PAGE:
However, AvalonBay spokesperson Judy White said the site plan does not include any four-story structures, and the three-story buildings are to be situated at the rear of the property near the railroad.

Huntington Station resident Rich McGrath lashed out at the town board, accusing them of violating a U.S. Supreme Court ruling requiring the town not to concentrate low-income housing developments in Huntington Station.

“What I am totally opposed to was high-density, low-income housing that always found itself in one place,” McGrath said. “Where are the Donald Piuses, where is all the Section 8? Huntington, or maybe South Huntington… when you propose high-density, low-income housing, it’s always in one school district. The U.S. Supreme Court told this town, ‘stop it. It’s illegal.’”

McGrath said he initially supported AvalonBay because of the private sector investment and accused the town and AvalonBay of trying to sneak Section 8 housing into the Huntington development. Supervisor Frank Petrone said if management discovered qualified Section 8 tenants through their screening process for affordable units, they couldn’t dismiss a tenant just for that reason.

“As they review it and they find someone qualified, if that person happens to have a Section 8 certificate, you really can’t deny them. That’s federal law,” Petrone said.
Huntington Station Enrichment Center Director Dee Thompson threw her support behind the proposal and dismissed McGrath’s concerns about potential Section 8 tenants in AvalonBay.

“All of this hullabaloo about Section 8 – Section 8 people have to live also,” she said. “It’s affordable, there’s nothing wrong with it, so all of this is nonsense. If you manage properly, you won’t have to worry about who lives in the units.”

When the development is populated, each resident is expected to have less than 1.5 cars, while parking is being provided for 1.9 automobiles per head, a point of concern for several speakers. According to Tom Mazzola, of VHB Engineering, Surveying and Landscape Architecture, traffic studies based on standards in the Institute of Transportation Engineers’ trip generator manual and years of studying AvalonBay properties on Long Island indicate the Huntington Station development would generate an average of 266 vehicle trips during the weekday morning rush, 322 in the afternoon weekday rush and 273 during the Saturday rush.

Whalen said if a demand becomes apparent for shuttle service from Avalon to the train station, it’s something they would explore. They are also in talks with HART to re-route a bus to create a stop at the AvalonBay community. He said he has walked the route for the proposed walkway, and the density of the community, security, lighting and walkability improvements would make it a safer path to the train station.

Petrone urged Whelan and AvalonBay to continue their work with the community, and particularly those with concerns or in opposition.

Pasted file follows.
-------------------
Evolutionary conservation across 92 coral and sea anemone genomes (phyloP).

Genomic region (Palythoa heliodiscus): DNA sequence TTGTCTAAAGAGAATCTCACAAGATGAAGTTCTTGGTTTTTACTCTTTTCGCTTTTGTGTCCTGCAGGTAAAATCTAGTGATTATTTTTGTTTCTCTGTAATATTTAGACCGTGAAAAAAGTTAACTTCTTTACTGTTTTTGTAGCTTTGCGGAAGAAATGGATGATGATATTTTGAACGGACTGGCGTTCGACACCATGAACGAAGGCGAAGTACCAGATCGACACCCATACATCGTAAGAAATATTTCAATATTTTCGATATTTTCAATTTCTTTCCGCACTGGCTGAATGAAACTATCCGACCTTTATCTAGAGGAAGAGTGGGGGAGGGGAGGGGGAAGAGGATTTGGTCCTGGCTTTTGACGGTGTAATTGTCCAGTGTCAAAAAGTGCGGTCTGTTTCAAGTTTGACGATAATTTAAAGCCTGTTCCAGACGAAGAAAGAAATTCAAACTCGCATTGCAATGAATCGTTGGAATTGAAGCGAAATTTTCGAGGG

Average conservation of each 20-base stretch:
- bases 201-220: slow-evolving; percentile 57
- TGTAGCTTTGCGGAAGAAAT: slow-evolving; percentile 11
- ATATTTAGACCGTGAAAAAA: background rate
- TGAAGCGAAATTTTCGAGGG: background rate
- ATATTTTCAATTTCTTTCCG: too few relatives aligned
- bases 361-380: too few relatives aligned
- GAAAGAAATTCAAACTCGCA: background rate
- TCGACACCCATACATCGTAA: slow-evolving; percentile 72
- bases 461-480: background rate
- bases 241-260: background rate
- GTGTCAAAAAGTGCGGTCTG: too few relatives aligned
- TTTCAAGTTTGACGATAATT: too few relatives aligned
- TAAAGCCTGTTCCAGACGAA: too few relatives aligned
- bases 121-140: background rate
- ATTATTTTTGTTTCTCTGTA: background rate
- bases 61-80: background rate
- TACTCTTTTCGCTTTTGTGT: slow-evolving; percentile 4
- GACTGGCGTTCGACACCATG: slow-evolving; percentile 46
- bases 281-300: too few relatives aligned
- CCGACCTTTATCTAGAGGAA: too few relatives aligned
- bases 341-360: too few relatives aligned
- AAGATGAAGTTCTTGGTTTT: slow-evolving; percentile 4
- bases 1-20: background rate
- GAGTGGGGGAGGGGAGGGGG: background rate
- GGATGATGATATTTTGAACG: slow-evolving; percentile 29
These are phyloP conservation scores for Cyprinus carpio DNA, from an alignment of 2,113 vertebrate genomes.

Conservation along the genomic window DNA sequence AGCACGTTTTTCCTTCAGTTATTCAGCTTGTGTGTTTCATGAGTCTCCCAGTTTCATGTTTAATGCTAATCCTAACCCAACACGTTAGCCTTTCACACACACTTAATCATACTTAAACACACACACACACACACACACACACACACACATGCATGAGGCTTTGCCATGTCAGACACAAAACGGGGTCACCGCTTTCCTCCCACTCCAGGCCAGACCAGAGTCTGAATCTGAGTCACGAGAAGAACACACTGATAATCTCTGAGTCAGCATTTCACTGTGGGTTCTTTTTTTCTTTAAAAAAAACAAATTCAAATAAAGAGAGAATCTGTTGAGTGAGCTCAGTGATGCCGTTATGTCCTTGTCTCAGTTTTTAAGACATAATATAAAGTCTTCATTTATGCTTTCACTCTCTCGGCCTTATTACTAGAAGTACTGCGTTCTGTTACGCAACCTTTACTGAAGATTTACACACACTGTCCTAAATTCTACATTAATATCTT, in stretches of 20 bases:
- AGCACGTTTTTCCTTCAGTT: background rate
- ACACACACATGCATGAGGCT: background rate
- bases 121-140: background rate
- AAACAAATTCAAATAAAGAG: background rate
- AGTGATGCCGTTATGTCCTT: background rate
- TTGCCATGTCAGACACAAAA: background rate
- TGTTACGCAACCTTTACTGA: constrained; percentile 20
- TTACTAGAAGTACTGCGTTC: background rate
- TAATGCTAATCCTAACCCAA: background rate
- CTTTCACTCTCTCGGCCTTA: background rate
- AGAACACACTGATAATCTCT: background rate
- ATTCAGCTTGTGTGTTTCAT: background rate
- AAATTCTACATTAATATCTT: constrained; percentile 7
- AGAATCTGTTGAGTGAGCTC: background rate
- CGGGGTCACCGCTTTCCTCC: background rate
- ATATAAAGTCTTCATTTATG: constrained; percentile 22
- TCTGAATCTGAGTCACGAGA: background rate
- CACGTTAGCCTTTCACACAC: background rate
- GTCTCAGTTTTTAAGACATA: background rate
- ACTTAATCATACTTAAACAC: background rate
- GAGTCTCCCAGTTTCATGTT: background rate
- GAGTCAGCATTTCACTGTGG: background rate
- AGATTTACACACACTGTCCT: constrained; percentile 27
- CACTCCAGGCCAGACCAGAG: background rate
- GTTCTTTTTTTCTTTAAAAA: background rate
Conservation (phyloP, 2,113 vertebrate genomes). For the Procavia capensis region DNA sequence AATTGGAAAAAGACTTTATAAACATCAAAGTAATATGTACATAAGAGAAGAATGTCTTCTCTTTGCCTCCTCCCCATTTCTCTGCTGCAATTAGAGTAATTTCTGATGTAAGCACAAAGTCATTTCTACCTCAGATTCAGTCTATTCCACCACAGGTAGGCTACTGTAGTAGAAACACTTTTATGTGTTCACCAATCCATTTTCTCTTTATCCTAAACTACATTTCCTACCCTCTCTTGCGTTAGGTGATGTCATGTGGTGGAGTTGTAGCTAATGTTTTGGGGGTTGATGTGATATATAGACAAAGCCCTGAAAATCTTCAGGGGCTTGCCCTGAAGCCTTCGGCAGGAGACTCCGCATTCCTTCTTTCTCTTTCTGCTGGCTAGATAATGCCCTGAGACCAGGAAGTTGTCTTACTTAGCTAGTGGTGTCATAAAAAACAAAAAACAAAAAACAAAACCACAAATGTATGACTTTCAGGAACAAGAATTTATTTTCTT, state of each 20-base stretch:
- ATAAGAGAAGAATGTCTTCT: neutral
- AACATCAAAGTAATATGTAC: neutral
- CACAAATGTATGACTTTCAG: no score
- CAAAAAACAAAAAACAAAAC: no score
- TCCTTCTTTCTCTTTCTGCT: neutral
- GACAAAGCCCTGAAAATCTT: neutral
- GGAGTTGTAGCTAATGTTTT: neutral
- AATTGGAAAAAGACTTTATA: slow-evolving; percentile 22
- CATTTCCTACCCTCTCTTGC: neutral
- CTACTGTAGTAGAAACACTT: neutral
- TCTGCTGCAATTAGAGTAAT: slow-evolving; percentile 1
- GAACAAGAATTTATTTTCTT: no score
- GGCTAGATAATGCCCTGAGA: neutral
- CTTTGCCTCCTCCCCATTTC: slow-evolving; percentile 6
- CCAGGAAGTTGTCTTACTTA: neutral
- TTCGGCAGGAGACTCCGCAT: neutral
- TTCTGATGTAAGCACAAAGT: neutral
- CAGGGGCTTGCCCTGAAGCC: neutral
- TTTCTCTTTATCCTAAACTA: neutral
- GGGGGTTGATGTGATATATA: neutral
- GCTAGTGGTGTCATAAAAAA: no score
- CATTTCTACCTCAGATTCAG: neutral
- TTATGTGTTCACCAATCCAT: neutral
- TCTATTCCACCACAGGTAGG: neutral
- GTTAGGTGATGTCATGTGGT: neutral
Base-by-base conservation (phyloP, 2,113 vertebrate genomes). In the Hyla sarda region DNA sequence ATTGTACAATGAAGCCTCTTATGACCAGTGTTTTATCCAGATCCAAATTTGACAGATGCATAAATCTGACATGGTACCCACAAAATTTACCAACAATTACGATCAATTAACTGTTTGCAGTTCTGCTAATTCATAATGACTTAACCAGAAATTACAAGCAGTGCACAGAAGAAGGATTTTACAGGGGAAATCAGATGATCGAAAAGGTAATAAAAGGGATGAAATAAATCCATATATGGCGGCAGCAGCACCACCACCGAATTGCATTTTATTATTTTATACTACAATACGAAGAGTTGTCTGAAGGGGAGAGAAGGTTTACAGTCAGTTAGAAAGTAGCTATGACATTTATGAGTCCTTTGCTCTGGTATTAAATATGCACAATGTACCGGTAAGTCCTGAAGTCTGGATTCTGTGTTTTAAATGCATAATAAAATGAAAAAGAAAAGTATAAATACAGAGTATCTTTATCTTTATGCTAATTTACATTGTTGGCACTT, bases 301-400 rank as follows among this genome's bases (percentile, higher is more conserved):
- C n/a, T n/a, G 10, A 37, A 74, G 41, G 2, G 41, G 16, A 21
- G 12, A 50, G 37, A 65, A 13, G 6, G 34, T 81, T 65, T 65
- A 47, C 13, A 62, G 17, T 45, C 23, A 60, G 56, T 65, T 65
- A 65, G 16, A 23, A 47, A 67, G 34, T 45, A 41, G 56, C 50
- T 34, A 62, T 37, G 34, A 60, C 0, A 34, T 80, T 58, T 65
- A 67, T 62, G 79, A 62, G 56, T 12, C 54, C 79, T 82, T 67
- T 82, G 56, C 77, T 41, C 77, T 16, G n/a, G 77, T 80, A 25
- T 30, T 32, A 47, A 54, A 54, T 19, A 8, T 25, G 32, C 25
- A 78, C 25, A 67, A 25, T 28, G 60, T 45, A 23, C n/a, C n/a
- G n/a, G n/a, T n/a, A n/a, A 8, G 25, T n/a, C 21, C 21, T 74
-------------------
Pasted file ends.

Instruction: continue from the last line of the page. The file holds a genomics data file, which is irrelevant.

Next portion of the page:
“Lights, traffic and these are still things that still need to be discussed. These are things I’m sure we’ll be able to work through,” he said. “I will pledge to continue to work with you and the communities in attempting to make this a reality… the ultimate goal is something I don’t believe many people are in opposition to.”
Related website: http://www.longislandernews.com/papers/longislander/front/index.html

Saying 'Yes' to Affordable Housing on Long Island

Wednesday, January 9th, 2008

Saying ‘Yes’ To Affordable Housing On Long Island
— By Deborah Wetzel

Everyone’s heard of NIMBY (“Not in My Backyard”), but you’ll soon be hearing more about YIMBY- “Yes in My Backyard.”

It’s a campaign that’s been started by the Long Island Progressive Coalition to create more affordable housing. In their rollout meeting in December, representatives of groups including Catholic Charities, Vision Long Island, the LIA Housing Committee, AARP and Sustainable Long Island created an advisory board and reached a consensus: to build a movement to rally supporters to attend town hall meetings where affordable housing initiatives are usually derailed and to bring the issue of affordable housing to elected officials.

“We always hear about NIMBY and the negative connotation behind it. We feel YIMBY has a positive message. It means that we can all share in this issue,” says Lisa Tyson, director of the Long Island Progressive Coalition. “We need people to stand up and say ‘Yes, we want affordable housing.’ It’s changing the paradigm in how people look at their communities.”

Affordable housing is becoming a crisis on Long Island, according to Maritza Silva-Farrell, the coalition’s affordable housing organizer. “And so many groups have been working for years and years and don’t succeed because everything stops at the town hall meetings. And then nothing gets done. What’s unfortunate is that the ones who get to the town hall meetings are the opponents. The ones who need the housing don’t get to the meetings – those are the people we want to represent.”

Silva-Farrell adds: “It’s not just about developing new housing. It’s about keeping the housing we have already and keeping rents controlled. Some people might be concerned about taking open spaces and tearing trees down and it’s also about keeping what we have right now and better living for everyone.”

The goal of YIMBY is to support smart growth initiatives, cluster development and to ensure new housing is LEED – or Energy Star -certified. Support for individual projects would depend, at least in part, on their environmental characteristics: redeveloping brownfields is good, while developing open space less so.

Another goal is to support initiatives like inclusionary zoning, which is being considered in Southampton. Inclusionary zoning would mandate that a certain percentage of new housing units be affordable. “We have support from the community on this and also from the mayor of Sag Harbor and it’s just a matter of time to see what happens,” Tyson says.

The organizers hope that, one day, YIMBY will be credited as the campaign that helped create affordable housing in Suffolk and Nassau counties. “And everyone can come to us when they need help. We can guide and teach people about grass roots organizing and make a difference,” Silva-Farrell concludes.